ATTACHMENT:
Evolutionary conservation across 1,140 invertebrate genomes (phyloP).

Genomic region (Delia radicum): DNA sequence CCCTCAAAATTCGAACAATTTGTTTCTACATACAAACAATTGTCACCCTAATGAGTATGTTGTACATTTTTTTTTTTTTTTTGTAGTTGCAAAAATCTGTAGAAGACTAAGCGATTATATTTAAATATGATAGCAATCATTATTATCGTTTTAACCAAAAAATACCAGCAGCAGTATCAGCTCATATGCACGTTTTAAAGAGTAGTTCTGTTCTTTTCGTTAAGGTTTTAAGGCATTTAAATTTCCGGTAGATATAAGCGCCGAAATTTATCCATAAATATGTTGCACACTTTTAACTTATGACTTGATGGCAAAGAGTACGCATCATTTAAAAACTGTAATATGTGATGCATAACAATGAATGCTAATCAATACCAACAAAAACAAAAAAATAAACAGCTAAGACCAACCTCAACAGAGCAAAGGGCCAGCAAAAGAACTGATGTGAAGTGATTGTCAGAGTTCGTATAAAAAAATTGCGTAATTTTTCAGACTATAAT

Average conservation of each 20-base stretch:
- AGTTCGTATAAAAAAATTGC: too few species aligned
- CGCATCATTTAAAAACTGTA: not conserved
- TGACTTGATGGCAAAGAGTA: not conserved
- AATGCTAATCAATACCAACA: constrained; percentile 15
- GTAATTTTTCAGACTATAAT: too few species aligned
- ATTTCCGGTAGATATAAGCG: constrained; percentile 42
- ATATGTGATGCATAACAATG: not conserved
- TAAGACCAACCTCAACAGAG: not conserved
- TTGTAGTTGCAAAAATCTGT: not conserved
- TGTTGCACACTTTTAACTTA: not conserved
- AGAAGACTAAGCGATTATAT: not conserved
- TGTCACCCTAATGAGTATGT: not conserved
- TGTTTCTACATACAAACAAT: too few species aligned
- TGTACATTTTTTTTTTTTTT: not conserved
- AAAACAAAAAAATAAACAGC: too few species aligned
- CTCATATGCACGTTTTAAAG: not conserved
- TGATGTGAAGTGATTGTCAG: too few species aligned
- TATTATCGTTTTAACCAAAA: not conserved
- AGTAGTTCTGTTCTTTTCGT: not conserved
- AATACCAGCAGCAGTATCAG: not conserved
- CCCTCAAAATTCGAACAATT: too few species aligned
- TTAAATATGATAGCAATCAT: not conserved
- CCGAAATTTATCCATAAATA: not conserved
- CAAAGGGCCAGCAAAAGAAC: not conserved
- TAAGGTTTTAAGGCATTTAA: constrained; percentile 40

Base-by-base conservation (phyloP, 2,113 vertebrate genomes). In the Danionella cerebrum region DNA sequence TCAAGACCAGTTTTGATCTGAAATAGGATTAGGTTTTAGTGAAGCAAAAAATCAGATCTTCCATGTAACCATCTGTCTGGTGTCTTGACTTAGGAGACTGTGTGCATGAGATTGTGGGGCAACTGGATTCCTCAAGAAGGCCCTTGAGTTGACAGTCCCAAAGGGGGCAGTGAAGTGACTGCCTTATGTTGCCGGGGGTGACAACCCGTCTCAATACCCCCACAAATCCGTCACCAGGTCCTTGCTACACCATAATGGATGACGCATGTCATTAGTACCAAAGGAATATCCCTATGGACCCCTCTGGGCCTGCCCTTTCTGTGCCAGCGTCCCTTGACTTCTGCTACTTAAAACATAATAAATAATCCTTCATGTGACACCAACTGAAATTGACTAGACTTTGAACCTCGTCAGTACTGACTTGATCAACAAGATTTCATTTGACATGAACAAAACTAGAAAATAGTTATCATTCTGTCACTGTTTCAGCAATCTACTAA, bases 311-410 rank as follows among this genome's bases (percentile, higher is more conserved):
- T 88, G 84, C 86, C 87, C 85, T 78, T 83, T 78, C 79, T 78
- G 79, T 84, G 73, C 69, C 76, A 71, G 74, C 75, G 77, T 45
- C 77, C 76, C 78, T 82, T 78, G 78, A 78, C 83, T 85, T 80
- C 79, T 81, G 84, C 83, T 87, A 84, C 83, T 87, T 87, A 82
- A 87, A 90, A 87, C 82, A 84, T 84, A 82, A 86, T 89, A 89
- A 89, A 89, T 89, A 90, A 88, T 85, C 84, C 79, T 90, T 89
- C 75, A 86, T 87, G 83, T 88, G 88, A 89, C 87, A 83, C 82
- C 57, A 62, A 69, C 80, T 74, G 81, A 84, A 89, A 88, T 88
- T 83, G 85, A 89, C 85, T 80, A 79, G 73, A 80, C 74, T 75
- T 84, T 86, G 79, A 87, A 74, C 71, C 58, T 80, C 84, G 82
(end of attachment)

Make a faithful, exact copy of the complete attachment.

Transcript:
Evolutionary conservation across 1,140 invertebrate genomes (phyloP).

Genomic region (Delia radicum): DNA sequence CCCTCAAAATTCGAACAATTTGTTTCTACATACAAACAATTGTCACCCTAATGAGTATGTTGTACATTTTTTTTTTTTTTTTGTAGTTGCAAAAATCTGTAGAAGACTAAGCGATTATATTTAAATATGATAGCAATCATTATTATCGTTTTAACCAAAAAATACCAGCAGCAGTATCAGCTCATATGCACGTTTTAAAGAGTAGTTCTGTTCTTTTCGTTAAGGTTTTAAGGCATTTAAATTTCCGGTAGATATAAGCGCCGAAATTTATCCATAAATATGTTGCACACTTTTAACTTATGACTTGATGGCAAAGAGTACGCATCATTTAAAAACTGTAATATGTGATGCATAACAATGAATGCTAATCAATACCAACAAAAACAAAAAAATAAACAGCTAAGACCAACCTCAACAGAGCAAAGGGCCAGCAAAAGAACTGATGTGAAGTGATTGTCAGAGTTCGTATAAAAAAATTGCGTAATTTTTCAGACTATAAT

Average conservation of each 20-base stretch:
- AGTTCGTATAAAAAAATTGC: too few species aligned
- CGCATCATTTAAAAACTGTA: not conserved
- TGACTTGATGGCAAAGAGTA: not conserved
- AATGCTAATCAATACCAACA: constrained; percentile 15
- GTAATTTTTCAGACTATAAT: too few species aligned
- ATTTCCGGTAGATATAAGCG: constrained; percentile 42
- ATATGTGATGCATAACAATG: not conserved
- TAAGACCAACCTCAACAGAG: not conserved
- TTGTAGTTGCAAAAATCTGT: not conserved
- TGTTGCACACTTTTAACTTA: not conserved
- AGAAGACTAAGCGATTATAT: not conserved
- TGTCACCCTAATGAGTATGT: not conserved
- TGTTTCTACATACAAACAAT: too few species aligned
- TGTACATTTTTTTTTTTTTT: not conserved
- AAAACAAAAAAATAAACAGC: too few species aligned
- CTCATATGCACGTTTTAAAG: not conserved
- TGATGTGAAGTGATTGTCAG: too few species aligned
- TATTATCGTTTTAACCAAAA: not conserved
- AGTAGTTCTGTTCTTTTCGT: not conserved
- AATACCAGCAGCAGTATCAG: not conserved
- CCCTCAAAATTCGAACAATT: too few species aligned
- TTAAATATGATAGCAATCAT: not conserved
- CCGAAATTTATCCATAAATA: not conserved
- CAAAGGGCCAGCAAAAGAAC: not conserved
- TAAGGTTTTAAGGCATTTAA: constrained; percentile 40

Base-by-base conservation (phyloP, 2,113 vertebrate genomes). In the Danionella cerebrum region DNA sequence TCAAGACCAGTTTTGATCTGAAATAGGATTAGGTTTTAGTGAAGCAAAAAATCAGATCTTCCATGTAACCATCTGTCTGGTGTCTTGACTTAGGAGACTGTGTGCATGAGATTGTGGGGCAACTGGATTCCTCAAGAAGGCCCTTGAGTTGACAGTCCCAAAGGGGGCAGTGAAGTGACTGCCTTATGTTGCCGGGGGTGACAACCCGTCTCAATACCCCCACAAATCCGTCACCAGGTCCTTGCTACACCATAATGGATGACGCATGTCATTAGTACCAAAGGAATATCCCTATGGACCCCTCTGGGCCTGCCCTTTCTGTGCCAGCGTCCCTTGACTTCTGCTACTTAAAACATAATAAATAATCCTTCATGTGACACCAACTGAAATTGACTAGACTTTGAACCTCGTCAGTACTGACTTGATCAACAAGATTTCATTTGACATGAACAAAACTAGAAAATAGTTATCATTCTGTCACTGTTTCAGCAATCTACTAA, bases 311-410 rank as follows among this genome's bases (percentile, higher is more conserved):
- T 88, G 84, C 86, C 87, C 85, T 78, T 83, T 78, C 79, T 78
- G 79, T 84, G 73, C 69, C 76, A 71, G 74, C 75, G 77, T 45
- C 77, C 76, C 78, T 82, T 78, G 78, A 78, C 83, T 85, T 80
- C 79, T 81, G 84, C 83, T 87, A 84, C 83, T 87, T 87, A 82
- A 87, A 90, A 87, C 82, A 84, T 84, A 82, A 86, T 89, A 89
- A 89, A 89, T 89, A 90, A 88, T 85, C 84, C 79, T 90, T 89
- C 75, A 86, T 87, G 83, T 88, G 88, A 89, C 87, A 83, C 82
- C 57, A 62, A 69, C 80, T 74, G 81, A 84, A 89, A 88, T 88
- T 83, G 85, A 89, C 85, T 80, A 79, G 73, A 80, C 74, T 75
- T 84, T 86, G 79, A 87, A 74, C 71, C 58, T 80, C 84, G 82